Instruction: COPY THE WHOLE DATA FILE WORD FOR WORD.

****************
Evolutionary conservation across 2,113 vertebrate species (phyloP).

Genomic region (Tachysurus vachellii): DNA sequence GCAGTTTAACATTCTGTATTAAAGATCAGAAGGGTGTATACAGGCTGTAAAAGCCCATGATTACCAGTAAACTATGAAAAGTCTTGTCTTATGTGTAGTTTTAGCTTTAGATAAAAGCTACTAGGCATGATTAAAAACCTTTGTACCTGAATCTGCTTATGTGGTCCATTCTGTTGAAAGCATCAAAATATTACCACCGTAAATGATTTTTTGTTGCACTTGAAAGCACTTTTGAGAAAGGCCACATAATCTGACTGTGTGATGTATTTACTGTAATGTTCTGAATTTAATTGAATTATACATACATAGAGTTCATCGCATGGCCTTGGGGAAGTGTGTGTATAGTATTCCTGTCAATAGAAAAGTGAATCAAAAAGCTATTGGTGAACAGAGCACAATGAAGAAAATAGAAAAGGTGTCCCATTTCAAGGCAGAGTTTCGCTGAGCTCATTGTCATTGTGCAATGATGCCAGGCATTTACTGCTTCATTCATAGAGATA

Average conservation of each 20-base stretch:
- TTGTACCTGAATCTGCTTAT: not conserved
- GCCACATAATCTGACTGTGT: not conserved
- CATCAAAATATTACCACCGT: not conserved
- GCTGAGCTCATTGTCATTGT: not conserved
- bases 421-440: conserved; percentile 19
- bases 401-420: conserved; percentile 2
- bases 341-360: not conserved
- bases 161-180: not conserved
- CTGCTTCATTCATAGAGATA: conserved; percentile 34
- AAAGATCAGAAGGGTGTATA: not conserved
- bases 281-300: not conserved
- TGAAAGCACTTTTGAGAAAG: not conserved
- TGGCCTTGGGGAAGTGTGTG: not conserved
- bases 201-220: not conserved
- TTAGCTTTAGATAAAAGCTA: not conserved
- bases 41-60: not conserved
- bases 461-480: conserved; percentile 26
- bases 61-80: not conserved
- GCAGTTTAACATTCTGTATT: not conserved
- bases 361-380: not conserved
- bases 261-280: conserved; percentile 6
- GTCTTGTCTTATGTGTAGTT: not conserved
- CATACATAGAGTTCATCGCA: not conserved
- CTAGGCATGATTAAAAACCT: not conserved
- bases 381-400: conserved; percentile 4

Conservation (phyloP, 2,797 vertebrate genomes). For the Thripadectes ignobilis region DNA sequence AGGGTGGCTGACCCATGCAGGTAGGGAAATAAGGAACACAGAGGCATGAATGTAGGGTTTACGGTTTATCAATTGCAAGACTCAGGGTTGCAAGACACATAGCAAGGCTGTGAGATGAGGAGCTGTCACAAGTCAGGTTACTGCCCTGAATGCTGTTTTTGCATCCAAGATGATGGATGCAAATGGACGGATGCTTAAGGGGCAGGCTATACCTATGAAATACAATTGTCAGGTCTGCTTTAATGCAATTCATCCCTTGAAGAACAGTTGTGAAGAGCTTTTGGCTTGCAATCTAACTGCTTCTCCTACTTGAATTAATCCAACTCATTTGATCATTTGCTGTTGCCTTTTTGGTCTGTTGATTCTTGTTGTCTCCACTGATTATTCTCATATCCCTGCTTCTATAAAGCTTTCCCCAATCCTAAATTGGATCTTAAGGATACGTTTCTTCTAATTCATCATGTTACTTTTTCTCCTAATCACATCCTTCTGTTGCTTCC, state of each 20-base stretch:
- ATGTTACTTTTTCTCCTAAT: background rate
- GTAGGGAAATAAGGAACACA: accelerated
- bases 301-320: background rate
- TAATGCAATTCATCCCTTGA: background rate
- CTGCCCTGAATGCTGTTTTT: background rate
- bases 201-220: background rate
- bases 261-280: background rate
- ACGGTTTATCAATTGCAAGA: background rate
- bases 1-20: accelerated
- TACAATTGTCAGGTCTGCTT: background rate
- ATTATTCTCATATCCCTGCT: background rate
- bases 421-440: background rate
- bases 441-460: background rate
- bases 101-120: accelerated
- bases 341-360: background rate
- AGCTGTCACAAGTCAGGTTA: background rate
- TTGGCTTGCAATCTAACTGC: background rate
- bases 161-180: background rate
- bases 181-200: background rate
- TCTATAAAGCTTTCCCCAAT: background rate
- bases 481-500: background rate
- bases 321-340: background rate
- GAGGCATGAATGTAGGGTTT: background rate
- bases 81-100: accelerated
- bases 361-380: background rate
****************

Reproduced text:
Evolutionary conservation across 2,113 vertebrate species (phyloP).

Genomic region (Tachysurus vachellii): DNA sequence GCAGTTTAACATTCTGTATTAAAGATCAGAAGGGTGTATACAGGCTGTAAAAGCCCATGATTACCAGTAAACTATGAAAAGTCTTGTCTTATGTGTAGTTTTAGCTTTAGATAAAAGCTACTAGGCATGATTAAAAACCTTTGTACCTGAATCTGCTTATGTGGTCCATTCTGTTGAAAGCATCAAAATATTACCACCGTAAATGATTTTTTGTTGCACTTGAAAGCACTTTTGAGAAAGGCCACATAATCTGACTGTGTGATGTATTTACTGTAATGTTCTGAATTTAATTGAATTATACATACATAGAGTTCATCGCATGGCCTTGGGGAAGTGTGTGTATAGTATTCCTGTCAATAGAAAAGTGAATCAAAAAGCTATTGGTGAACAGAGCACAATGAAGAAAATAGAAAAGGTGTCCCATTTCAAGGCAGAGTTTCGCTGAGCTCATTGTCATTGTGCAATGATGCCAGGCATTTACTGCTTCATTCATAGAGATA

Average conservation of each 20-base stretch:
- TTGTACCTGAATCTGCTTAT: not conserved
- GCCACATAATCTGACTGTGT: not conserved
- CATCAAAATATTACCACCGT: not conserved
- GCTGAGCTCATTGTCATTGT: not conserved
- bases 421-440: conserved; percentile 19
- bases 401-420: conserved; percentile 2
- bases 341-360: not conserved
- bases 161-180: not conserved
- CTGCTTCATTCATAGAGATA: conserved; percentile 34
- AAAGATCAGAAGGGTGTATA: not conserved
- bases 281-300: not conserved
- TGAAAGCACTTTTGAGAAAG: not conserved
- TGGCCTTGGGGAAGTGTGTG: not conserved
- bases 201-220: not conserved
- TTAGCTTTAGATAAAAGCTA: not conserved
- bases 41-60: not conserved
- bases 461-480: conserved; percentile 26
- bases 61-80: not conserved
- GCAGTTTAACATTCTGTATT: not conserved
- bases 361-380: not conserved
- bases 261-280: conserved; percentile 6
- GTCTTGTCTTATGTGTAGTT: not conserved
- CATACATAGAGTTCATCGCA: not conserved
- CTAGGCATGATTAAAAACCT: not conserved
- bases 381-400: conserved; percentile 4

Conservation (phyloP, 2,797 vertebrate genomes). For the Thripadectes ignobilis region DNA sequence AGGGTGGCTGACCCATGCAGGTAGGGAAATAAGGAACACAGAGGCATGAATGTAGGGTTTACGGTTTATCAATTGCAAGACTCAGGGTTGCAAGACACATAGCAAGGCTGTGAGATGAGGAGCTGTCACAAGTCAGGTTACTGCCCTGAATGCTGTTTTTGCATCCAAGATGATGGATGCAAATGGACGGATGCTTAAGGGGCAGGCTATACCTATGAAATACAATTGTCAGGTCTGCTTTAATGCAATTCATCCCTTGAAGAACAGTTGTGAAGAGCTTTTGGCTTGCAATCTAACTGCTTCTCCTACTTGAATTAATCCAACTCATTTGATCATTTGCTGTTGCCTTTTTGGTCTGTTGATTCTTGTTGTCTCCACTGATTATTCTCATATCCCTGCTTCTATAAAGCTTTCCCCAATCCTAAATTGGATCTTAAGGATACGTTTCTTCTAATTCATCATGTTACTTTTTCTCCTAATCACATCCTTCTGTTGCTTCC, state of each 20-base stretch:
- ATGTTACTTTTTCTCCTAAT: background rate
- GTAGGGAAATAAGGAACACA: accelerated
- bases 301-320: background rate
- TAATGCAATTCATCCCTTGA: background rate
- CTGCCCTGAATGCTGTTTTT: background rate
- bases 201-220: background rate
- bases 261-280: background rate
- ACGGTTTATCAATTGCAAGA: background rate
- bases 1-20: accelerated
- TACAATTGTCAGGTCTGCTT: background rate
- ATTATTCTCATATCCCTGCT: background rate
- bases 421-440: background rate
- bases 441-460: background rate
- bases 101-120: accelerated
- bases 341-360: background rate
- AGCTGTCACAAGTCAGGTTA: background rate
- TTGGCTTGCAATCTAACTGC: background rate
- bases 161-180: background rate
- bases 181-200: background rate
- TCTATAAAGCTTTCCCCAAT: background rate
- bases 481-500: background rate
- bases 321-340: background rate
- GAGGCATGAATGTAGGGTTT: background rate
- bases 81-100: accelerated
- bases 361-380: background rate